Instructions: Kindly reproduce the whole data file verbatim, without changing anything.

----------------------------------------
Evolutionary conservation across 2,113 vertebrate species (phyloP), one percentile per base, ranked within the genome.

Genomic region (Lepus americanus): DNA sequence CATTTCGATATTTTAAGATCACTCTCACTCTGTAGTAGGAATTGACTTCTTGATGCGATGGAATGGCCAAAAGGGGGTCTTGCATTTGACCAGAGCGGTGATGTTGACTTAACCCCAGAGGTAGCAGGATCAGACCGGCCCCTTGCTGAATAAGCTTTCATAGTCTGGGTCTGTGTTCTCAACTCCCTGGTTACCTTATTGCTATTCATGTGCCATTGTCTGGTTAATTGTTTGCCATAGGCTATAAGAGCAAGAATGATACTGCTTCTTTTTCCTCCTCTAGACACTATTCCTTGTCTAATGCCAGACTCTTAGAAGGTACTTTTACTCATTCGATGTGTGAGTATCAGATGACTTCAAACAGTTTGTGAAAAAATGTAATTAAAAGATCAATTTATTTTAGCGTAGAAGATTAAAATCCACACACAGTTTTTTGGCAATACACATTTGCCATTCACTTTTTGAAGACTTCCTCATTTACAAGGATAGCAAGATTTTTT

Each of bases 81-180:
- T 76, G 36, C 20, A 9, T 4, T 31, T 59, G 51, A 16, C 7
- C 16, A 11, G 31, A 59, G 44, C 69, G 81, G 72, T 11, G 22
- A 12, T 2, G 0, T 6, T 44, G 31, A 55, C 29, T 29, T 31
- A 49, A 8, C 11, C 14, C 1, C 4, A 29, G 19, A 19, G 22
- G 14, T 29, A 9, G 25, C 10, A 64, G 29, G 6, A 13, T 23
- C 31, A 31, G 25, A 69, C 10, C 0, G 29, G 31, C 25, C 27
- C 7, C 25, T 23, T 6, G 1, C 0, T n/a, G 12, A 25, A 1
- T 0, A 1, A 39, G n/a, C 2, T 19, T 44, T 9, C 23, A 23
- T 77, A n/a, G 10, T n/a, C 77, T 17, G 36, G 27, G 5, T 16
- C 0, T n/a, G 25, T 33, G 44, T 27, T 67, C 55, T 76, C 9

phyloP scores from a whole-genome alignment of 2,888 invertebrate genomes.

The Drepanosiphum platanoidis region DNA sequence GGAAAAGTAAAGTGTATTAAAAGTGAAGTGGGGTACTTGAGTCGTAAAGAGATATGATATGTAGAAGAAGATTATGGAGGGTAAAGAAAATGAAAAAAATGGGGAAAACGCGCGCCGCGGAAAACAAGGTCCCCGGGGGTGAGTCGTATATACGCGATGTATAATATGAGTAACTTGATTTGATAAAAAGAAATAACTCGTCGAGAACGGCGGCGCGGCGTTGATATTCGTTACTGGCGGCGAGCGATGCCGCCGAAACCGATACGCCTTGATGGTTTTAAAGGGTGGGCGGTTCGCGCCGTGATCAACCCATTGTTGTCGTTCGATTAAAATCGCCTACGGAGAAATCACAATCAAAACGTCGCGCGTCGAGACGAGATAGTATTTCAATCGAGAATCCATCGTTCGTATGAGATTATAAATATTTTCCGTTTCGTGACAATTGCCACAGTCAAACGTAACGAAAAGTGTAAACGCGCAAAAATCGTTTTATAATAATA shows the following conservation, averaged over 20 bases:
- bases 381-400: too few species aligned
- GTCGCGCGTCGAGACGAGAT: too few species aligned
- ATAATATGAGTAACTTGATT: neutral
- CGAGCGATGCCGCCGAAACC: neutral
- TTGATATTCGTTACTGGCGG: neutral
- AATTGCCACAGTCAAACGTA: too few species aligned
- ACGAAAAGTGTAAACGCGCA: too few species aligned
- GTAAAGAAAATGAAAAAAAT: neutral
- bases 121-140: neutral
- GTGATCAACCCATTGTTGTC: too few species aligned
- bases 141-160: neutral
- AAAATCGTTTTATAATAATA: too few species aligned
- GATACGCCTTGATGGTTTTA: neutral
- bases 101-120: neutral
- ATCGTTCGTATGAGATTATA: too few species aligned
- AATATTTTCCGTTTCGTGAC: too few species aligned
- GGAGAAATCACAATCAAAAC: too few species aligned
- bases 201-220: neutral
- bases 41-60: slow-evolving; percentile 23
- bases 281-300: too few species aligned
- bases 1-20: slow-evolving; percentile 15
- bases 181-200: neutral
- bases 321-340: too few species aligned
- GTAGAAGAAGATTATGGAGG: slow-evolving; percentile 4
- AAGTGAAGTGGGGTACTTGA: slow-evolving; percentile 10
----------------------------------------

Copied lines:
Evolutionary conservation across 2,113 vertebrate species (phyloP), one percentile per base, ranked within the genome.

Genomic region (Lepus americanus): DNA sequence CATTTCGATATTTTAAGATCACTCTCACTCTGTAGTAGGAATTGACTTCTTGATGCGATGGAATGGCCAAAAGGGGGTCTTGCATTTGACCAGAGCGGTGATGTTGACTTAACCCCAGAGGTAGCAGGATCAGACCGGCCCCTTGCTGAATAAGCTTTCATAGTCTGGGTCTGTGTTCTCAACTCCCTGGTTACCTTATTGCTATTCATGTGCCATTGTCTGGTTAATTGTTTGCCATAGGCTATAAGAGCAAGAATGATACTGCTTCTTTTTCCTCCTCTAGACACTATTCCTTGTCTAATGCCAGACTCTTAGAAGGTACTTTTACTCATTCGATGTGTGAGTATCAGATGACTTCAAACAGTTTGTGAAAAAATGTAATTAAAAGATCAATTTATTTTAGCGTAGAAGATTAAAATCCACACACAGTTTTTTGGCAATACACATTTGCCATTCACTTTTTGAAGACTTCCTCATTTACAAGGATAGCAAGATTTTTT

Each of bases 81-180:
- T 76, G 36, C 20, A 9, T 4, T 31, T 59, G 51, A 16, C 7
- C 16, A 11, G 31, A 59, G 44, C 69, G 81, G 72, T 11, G 22
- A 12, T 2, G 0, T 6, T 44, G 31, A 55, C 29, T 29, T 31
- A 49, A 8, C 11, C 14, C 1, C 4, A 29, G 19, A 19, G 22
- G 14, T 29, A 9, G 25, C 10, A 64, G 29, G 6, A 13, T 23
- C 31, A 31, G 25, A 69, C 10, C 0, G 29, G 31, C 25, C 27
- C 7, C 25, T 23, T 6, G 1, C 0, T n/a, G 12, A 25, A 1
- T 0, A 1, A 39, G n/a, C 2, T 19, T 44, T 9, C 23, A 23
- T 77, A n/a, G 10, T n/a, C 77, T 17, G 36, G 27, G 5, T 16
- C 0, T n/a, G 25, T 33, G 44, T 27, T 67, C 55, T 76, C 9

phyloP scores from a whole-genome alignment of 2,888 invertebrate genomes.

The Drepanosiphum platanoidis region DNA sequence GGAAAAGTAAAGTGTATTAAAAGTGAAGTGGGGTACTTGAGTCGTAAAGAGATATGATATGTAGAAGAAGATTATGGAGGGTAAAGAAAATGAAAAAAATGGGGAAAACGCGCGCCGCGGAAAACAAGGTCCCCGGGGGTGAGTCGTATATACGCGATGTATAATATGAGTAACTTGATTTGATAAAAAGAAATAACTCGTCGAGAACGGCGGCGCGGCGTTGATATTCGTTACTGGCGGCGAGCGATGCCGCCGAAACCGATACGCCTTGATGGTTTTAAAGGGTGGGCGGTTCGCGCCGTGATCAACCCATTGTTGTCGTTCGATTAAAATCGCCTACGGAGAAATCACAATCAAAACGTCGCGCGTCGAGACGAGATAGTATTTCAATCGAGAATCCATCGTTCGTATGAGATTATAAATATTTTCCGTTTCGTGACAATTGCCACAGTCAAACGTAACGAAAAGTGTAAACGCGCAAAAATCGTTTTATAATAATA shows the following conservation, averaged over 20 bases:
- bases 381-400: too few species aligned
- GTCGCGCGTCGAGACGAGAT: too few species aligned
- ATAATATGAGTAACTTGATT: neutral
- CGAGCGATGCCGCCGAAACC: neutral
- TTGATATTCGTTACTGGCGG: neutral
- AATTGCCACAGTCAAACGTA: too few species aligned
- ACGAAAAGTGTAAACGCGCA: too few species aligned
- GTAAAGAAAATGAAAAAAAT: neutral
- bases 121-140: neutral
- GTGATCAACCCATTGTTGTC: too few species aligned
- bases 141-160: neutral
- AAAATCGTTTTATAATAATA: too few species aligned
- GATACGCCTTGATGGTTTTA: neutral
- bases 101-120: neutral
- ATCGTTCGTATGAGATTATA: too few species aligned
- AATATTTTCCGTTTCGTGAC: too few species aligned
- GGAGAAATCACAATCAAAAC: too few species aligned
- bases 201-220: neutral
- bases 41-60: slow-evolving; percentile 23
- bases 281-300: too few species aligned
- bases 1-20: slow-evolving; percentile 15
- bases 181-200: neutral
- bases 321-340: too few species aligned
- GTAGAAGAAGATTATGGAGG: slow-evolving; percentile 4
- AAGTGAAGTGGGGTACTTGA: slow-evolving; percentile 10